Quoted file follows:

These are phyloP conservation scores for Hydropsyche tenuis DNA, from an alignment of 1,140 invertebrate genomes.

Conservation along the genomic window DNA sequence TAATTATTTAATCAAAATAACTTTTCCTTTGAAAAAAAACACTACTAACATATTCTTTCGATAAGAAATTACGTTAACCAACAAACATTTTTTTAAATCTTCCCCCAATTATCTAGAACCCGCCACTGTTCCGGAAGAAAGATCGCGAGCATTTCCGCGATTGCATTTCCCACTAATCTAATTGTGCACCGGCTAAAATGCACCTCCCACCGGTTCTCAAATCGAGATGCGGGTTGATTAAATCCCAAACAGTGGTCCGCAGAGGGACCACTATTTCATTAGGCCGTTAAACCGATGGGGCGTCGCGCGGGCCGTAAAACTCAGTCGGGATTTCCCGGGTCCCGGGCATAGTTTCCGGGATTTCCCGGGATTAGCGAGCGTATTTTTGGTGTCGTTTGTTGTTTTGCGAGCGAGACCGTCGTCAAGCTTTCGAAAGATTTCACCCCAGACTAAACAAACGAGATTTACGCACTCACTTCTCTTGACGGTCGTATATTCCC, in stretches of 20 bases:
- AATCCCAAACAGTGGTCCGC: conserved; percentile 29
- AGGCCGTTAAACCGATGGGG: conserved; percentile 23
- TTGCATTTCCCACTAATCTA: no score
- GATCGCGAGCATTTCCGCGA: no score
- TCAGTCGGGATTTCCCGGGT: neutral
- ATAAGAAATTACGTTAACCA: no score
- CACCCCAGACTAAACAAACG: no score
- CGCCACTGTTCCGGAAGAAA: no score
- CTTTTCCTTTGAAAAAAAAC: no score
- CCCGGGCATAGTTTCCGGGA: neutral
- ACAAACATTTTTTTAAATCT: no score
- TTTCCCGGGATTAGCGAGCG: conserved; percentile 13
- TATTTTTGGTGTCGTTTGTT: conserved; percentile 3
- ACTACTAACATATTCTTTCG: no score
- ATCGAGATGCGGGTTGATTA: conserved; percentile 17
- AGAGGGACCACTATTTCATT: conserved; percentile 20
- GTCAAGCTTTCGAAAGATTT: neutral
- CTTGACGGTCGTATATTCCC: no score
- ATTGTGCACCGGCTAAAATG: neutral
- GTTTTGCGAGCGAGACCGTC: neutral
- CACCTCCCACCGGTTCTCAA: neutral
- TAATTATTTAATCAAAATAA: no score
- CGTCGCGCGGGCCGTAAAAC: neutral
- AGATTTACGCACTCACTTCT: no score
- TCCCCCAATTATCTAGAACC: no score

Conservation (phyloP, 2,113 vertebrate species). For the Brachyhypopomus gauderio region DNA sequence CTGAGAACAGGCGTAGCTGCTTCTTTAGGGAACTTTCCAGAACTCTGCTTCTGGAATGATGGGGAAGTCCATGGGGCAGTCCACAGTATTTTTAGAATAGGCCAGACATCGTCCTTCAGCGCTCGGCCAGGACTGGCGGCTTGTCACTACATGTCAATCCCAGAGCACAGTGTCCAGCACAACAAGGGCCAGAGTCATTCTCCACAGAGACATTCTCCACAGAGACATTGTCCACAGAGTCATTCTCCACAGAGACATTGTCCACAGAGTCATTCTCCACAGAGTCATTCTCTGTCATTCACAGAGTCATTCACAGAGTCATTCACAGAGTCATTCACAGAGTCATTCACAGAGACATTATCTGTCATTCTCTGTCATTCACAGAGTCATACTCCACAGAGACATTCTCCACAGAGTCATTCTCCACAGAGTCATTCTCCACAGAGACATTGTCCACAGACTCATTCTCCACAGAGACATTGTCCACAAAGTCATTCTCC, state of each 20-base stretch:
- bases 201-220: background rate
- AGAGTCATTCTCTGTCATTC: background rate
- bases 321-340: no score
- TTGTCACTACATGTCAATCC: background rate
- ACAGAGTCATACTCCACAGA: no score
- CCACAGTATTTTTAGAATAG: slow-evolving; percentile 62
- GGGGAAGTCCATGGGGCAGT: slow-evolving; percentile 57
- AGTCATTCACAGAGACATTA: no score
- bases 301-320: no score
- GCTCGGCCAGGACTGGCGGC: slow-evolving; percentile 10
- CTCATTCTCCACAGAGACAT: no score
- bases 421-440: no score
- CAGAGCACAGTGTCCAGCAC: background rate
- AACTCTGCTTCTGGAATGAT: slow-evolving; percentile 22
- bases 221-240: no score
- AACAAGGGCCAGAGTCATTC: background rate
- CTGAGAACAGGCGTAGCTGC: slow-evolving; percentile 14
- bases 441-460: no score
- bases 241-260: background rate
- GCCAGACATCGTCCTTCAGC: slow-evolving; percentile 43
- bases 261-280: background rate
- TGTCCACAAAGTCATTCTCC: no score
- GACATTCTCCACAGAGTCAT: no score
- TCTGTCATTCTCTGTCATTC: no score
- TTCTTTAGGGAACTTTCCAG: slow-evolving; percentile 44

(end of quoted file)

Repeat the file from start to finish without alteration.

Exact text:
These are phyloP conservation scores for Hydropsyche tenuis DNA, from an alignment of 1,140 invertebrate genomes.

Conservation along the genomic window DNA sequence TAATTATTTAATCAAAATAACTTTTCCTTTGAAAAAAAACACTACTAACATATTCTTTCGATAAGAAATTACGTTAACCAACAAACATTTTTTTAAATCTTCCCCCAATTATCTAGAACCCGCCACTGTTCCGGAAGAAAGATCGCGAGCATTTCCGCGATTGCATTTCCCACTAATCTAATTGTGCACCGGCTAAAATGCACCTCCCACCGGTTCTCAAATCGAGATGCGGGTTGATTAAATCCCAAACAGTGGTCCGCAGAGGGACCACTATTTCATTAGGCCGTTAAACCGATGGGGCGTCGCGCGGGCCGTAAAACTCAGTCGGGATTTCCCGGGTCCCGGGCATAGTTTCCGGGATTTCCCGGGATTAGCGAGCGTATTTTTGGTGTCGTTTGTTGTTTTGCGAGCGAGACCGTCGTCAAGCTTTCGAAAGATTTCACCCCAGACTAAACAAACGAGATTTACGCACTCACTTCTCTTGACGGTCGTATATTCCC, in stretches of 20 bases:
- AATCCCAAACAGTGGTCCGC: conserved; percentile 29
- AGGCCGTTAAACCGATGGGG: conserved; percentile 23
- TTGCATTTCCCACTAATCTA: no score
- GATCGCGAGCATTTCCGCGA: no score
- TCAGTCGGGATTTCCCGGGT: neutral
- ATAAGAAATTACGTTAACCA: no score
- CACCCCAGACTAAACAAACG: no score
- CGCCACTGTTCCGGAAGAAA: no score
- CTTTTCCTTTGAAAAAAAAC: no score
- CCCGGGCATAGTTTCCGGGA: neutral
- ACAAACATTTTTTTAAATCT: no score
- TTTCCCGGGATTAGCGAGCG: conserved; percentile 13
- TATTTTTGGTGTCGTTTGTT: conserved; percentile 3
- ACTACTAACATATTCTTTCG: no score
- ATCGAGATGCGGGTTGATTA: conserved; percentile 17
- AGAGGGACCACTATTTCATT: conserved; percentile 20
- GTCAAGCTTTCGAAAGATTT: neutral
- CTTGACGGTCGTATATTCCC: no score
- ATTGTGCACCGGCTAAAATG: neutral
- GTTTTGCGAGCGAGACCGTC: neutral
- CACCTCCCACCGGTTCTCAA: neutral
- TAATTATTTAATCAAAATAA: no score
- CGTCGCGCGGGCCGTAAAAC: neutral
- AGATTTACGCACTCACTTCT: no score
- TCCCCCAATTATCTAGAACC: no score

Conservation (phyloP, 2,113 vertebrate species). For the Brachyhypopomus gauderio region DNA sequence CTGAGAACAGGCGTAGCTGCTTCTTTAGGGAACTTTCCAGAACTCTGCTTCTGGAATGATGGGGAAGTCCATGGGGCAGTCCACAGTATTTTTAGAATAGGCCAGACATCGTCCTTCAGCGCTCGGCCAGGACTGGCGGCTTGTCACTACATGTCAATCCCAGAGCACAGTGTCCAGCACAACAAGGGCCAGAGTCATTCTCCACAGAGACATTCTCCACAGAGACATTGTCCACAGAGTCATTCTCCACAGAGACATTGTCCACAGAGTCATTCTCCACAGAGTCATTCTCTGTCATTCACAGAGTCATTCACAGAGTCATTCACAGAGTCATTCACAGAGTCATTCACAGAGACATTATCTGTCATTCTCTGTCATTCACAGAGTCATACTCCACAGAGACATTCTCCACAGAGTCATTCTCCACAGAGTCATTCTCCACAGAGACATTGTCCACAGACTCATTCTCCACAGAGACATTGTCCACAAAGTCATTCTCC, state of each 20-base stretch:
- bases 201-220: background rate
- AGAGTCATTCTCTGTCATTC: background rate
- bases 321-340: no score
- TTGTCACTACATGTCAATCC: background rate
- ACAGAGTCATACTCCACAGA: no score
- CCACAGTATTTTTAGAATAG: slow-evolving; percentile 62
- GGGGAAGTCCATGGGGCAGT: slow-evolving; percentile 57
- AGTCATTCACAGAGACATTA: no score
- bases 301-320: no score
- GCTCGGCCAGGACTGGCGGC: slow-evolving; percentile 10
- CTCATTCTCCACAGAGACAT: no score
- bases 421-440: no score
- CAGAGCACAGTGTCCAGCAC: background rate
- AACTCTGCTTCTGGAATGAT: slow-evolving; percentile 22
- bases 221-240: no score
- AACAAGGGCCAGAGTCATTC: background rate
- CTGAGAACAGGCGTAGCTGC: slow-evolving; percentile 14
- bases 441-460: no score
- bases 241-260: background rate
- GCCAGACATCGTCCTTCAGC: slow-evolving; percentile 43
- bases 261-280: background rate
- TGTCCACAAAGTCATTCTCC: no score
- GACATTCTCCACAGAGTCAT: no score
- TCTGTCATTCTCTGTCATTC: no score
- TTCTTTAGGGAACTTTCCAG: slow-evolving; percentile 44